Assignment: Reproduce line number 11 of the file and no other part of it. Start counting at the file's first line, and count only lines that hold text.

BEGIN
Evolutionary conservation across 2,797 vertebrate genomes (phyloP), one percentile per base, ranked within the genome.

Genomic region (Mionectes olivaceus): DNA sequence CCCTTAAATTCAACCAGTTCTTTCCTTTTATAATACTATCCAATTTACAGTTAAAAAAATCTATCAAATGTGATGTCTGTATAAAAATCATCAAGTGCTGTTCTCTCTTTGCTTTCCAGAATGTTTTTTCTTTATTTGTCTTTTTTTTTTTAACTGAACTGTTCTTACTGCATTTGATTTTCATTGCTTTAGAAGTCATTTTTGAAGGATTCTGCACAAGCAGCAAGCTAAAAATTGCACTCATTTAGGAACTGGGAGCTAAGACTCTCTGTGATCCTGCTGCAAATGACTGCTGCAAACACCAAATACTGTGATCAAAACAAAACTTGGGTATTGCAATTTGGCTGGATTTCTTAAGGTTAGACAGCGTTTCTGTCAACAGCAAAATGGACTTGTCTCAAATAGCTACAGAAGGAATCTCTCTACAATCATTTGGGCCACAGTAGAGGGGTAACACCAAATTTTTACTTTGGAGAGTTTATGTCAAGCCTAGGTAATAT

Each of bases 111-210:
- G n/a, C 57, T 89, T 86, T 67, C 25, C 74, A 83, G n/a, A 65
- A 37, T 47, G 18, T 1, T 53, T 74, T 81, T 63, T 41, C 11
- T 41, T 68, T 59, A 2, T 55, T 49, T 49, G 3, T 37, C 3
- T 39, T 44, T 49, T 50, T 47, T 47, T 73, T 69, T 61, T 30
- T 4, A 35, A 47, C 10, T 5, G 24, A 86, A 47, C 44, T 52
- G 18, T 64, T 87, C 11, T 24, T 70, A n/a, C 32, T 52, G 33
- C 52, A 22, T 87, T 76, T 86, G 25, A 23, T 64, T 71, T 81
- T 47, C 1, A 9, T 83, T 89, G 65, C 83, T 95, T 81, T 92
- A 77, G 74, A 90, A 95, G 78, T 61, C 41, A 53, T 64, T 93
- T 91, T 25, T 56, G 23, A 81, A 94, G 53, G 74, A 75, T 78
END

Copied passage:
- T 47, C 1, A 9, T 83, T 89, G 65, C 83, T 95, T 81, T 92